Five active members of the New York City Police Department were among a dozen people arrested early this morning as part of a gun trafficking investigation.
The U.S. Attorney's office says it comes after a year-long sting operation involving the Federal Bureau of Investigation and NYPD's Internal Affairs Bureau.
The officers arrested are identified as William Masso, 47, of Brooklyn, Eddie Goris, 31, of Queens, Ali Oklu, 35, of Queens and John Mahoney, 26, of Staten Island.
Three retired NYPD officers, a corrections officer from New Jersey and three civilians were also arrested.
The defendants are accused of trafficking three M-16 rifles, one shotgun and 16 handguns -- a majority of which had their serial numbers removed or altered.
Additionally, investigators say they also tried to transport slot machines, stolen cigarettes, and counterfeit goods across state lines.
The items carry an estimated street value of over $1 million.
"It is not pleasant to investigate, arrest and prosecute and punish your fellows in law enforcement that took the same oath that you took," said U.S. Attorney for the Southern District of New York Preet Bharara.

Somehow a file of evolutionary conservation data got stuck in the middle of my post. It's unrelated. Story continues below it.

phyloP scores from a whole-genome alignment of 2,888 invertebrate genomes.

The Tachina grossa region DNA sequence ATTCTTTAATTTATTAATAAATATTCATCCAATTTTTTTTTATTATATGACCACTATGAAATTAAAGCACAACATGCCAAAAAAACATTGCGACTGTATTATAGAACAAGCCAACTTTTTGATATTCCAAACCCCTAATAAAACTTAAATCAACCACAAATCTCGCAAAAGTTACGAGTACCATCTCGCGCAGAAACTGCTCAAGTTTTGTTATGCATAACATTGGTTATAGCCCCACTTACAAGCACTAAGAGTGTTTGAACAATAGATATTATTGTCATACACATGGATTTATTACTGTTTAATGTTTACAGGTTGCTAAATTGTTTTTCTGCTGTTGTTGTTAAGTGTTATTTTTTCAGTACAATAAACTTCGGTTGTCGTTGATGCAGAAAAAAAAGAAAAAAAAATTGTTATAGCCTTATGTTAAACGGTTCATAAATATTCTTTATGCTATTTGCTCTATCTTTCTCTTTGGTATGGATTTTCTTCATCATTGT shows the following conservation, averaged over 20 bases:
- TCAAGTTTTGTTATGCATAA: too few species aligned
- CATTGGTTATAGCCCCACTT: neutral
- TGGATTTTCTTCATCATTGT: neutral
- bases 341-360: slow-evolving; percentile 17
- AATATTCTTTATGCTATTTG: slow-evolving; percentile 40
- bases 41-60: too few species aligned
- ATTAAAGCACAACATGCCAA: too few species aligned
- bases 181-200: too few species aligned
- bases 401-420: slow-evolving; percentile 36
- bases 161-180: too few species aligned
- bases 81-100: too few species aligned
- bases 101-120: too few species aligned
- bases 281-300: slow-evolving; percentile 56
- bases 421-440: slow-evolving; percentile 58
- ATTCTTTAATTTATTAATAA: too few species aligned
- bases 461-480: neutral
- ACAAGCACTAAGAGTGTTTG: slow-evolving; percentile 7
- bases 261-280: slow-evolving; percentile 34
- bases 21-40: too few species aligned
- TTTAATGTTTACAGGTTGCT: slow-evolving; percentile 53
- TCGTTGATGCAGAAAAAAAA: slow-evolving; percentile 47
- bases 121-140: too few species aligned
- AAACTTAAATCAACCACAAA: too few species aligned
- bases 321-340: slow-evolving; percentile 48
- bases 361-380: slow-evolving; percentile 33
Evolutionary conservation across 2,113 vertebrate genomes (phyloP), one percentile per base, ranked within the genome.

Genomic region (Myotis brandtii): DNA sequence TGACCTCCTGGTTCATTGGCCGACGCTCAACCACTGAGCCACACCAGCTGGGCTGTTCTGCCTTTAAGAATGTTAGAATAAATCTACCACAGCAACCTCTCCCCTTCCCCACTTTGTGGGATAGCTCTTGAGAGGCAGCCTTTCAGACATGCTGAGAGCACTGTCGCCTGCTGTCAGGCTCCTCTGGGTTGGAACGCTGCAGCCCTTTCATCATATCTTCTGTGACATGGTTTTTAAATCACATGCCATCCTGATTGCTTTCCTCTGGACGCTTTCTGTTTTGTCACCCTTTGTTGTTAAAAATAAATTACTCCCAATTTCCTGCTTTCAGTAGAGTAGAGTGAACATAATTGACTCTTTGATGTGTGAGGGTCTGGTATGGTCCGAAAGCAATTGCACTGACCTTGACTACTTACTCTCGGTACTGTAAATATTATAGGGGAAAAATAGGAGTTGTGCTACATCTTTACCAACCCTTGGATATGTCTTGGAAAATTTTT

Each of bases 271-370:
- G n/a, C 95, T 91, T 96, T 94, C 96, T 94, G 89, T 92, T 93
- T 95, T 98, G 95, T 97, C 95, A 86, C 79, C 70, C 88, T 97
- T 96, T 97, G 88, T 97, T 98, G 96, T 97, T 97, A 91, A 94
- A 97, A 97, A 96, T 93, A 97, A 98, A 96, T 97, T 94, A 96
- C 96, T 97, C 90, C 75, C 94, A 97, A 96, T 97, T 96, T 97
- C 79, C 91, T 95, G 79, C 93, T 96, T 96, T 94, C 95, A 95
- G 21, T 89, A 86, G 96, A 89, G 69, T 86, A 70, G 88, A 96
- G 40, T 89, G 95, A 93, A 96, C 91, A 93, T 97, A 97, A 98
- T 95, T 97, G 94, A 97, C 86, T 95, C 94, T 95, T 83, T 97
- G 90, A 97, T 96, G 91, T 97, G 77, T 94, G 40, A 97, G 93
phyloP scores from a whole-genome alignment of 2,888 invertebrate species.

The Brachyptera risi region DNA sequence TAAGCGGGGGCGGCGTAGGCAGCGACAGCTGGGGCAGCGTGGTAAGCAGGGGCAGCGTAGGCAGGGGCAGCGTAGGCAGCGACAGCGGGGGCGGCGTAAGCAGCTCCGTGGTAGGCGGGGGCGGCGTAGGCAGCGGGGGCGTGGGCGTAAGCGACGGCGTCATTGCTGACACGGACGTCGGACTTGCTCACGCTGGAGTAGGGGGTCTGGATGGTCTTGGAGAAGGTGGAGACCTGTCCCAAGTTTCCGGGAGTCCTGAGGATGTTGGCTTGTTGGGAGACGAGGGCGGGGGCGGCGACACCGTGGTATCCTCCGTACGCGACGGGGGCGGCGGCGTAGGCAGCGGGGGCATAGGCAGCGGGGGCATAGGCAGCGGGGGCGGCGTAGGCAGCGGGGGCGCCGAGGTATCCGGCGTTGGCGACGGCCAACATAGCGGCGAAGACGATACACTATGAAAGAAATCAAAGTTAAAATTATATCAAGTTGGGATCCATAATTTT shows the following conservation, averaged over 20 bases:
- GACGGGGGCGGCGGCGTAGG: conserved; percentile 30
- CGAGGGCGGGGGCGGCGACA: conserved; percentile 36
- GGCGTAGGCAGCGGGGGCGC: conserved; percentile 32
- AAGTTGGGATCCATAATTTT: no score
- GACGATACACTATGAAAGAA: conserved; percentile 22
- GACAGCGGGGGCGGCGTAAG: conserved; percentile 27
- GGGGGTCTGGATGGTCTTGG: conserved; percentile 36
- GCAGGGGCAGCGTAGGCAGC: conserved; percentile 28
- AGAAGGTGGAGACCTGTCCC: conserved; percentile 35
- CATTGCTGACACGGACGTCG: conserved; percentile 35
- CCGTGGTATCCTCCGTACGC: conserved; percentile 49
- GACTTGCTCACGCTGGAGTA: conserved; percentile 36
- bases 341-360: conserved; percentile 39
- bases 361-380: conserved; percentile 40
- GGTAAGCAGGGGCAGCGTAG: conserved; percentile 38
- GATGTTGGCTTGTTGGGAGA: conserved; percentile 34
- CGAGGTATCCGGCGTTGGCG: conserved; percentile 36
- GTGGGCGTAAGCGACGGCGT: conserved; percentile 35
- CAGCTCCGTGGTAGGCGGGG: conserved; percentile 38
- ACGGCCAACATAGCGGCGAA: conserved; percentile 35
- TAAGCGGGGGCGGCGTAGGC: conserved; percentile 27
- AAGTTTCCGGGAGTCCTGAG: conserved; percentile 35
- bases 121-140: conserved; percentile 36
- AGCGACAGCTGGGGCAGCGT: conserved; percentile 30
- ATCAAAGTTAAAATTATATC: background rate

According to the complaint, the officers used their badges to pretend that the smuggling operation was merely part of a delivery of auction goods.
Officer Masso, the suspected leader of the conspiracy, allegedly told undercover agents that an army of active and retired officers could regularly deliver the items.
Police Commissioner Ray Kelly says three of the accused officers were assigned to the 68th precinct in Brooklyn, one was assigned to the 71st precinct and a fourth worked as a member of the Brooklyn South Task Force.
"What is outlined in the complaint, was a betrayal of his oath of the highest order," Kelly said.
In a statement, the assistant director in charge of the FBI's New York office called the crimes "reprehensible," noting, "The public trusts the police not only to enforce the law, but to obey it. These crimes, as alleged in the complaint, do nothing but undermine public trust and confidence in law enforcement."
All of the defendants were set to appear in federal court this afternoon.
The most serious charge carries a 10-year prison sentence.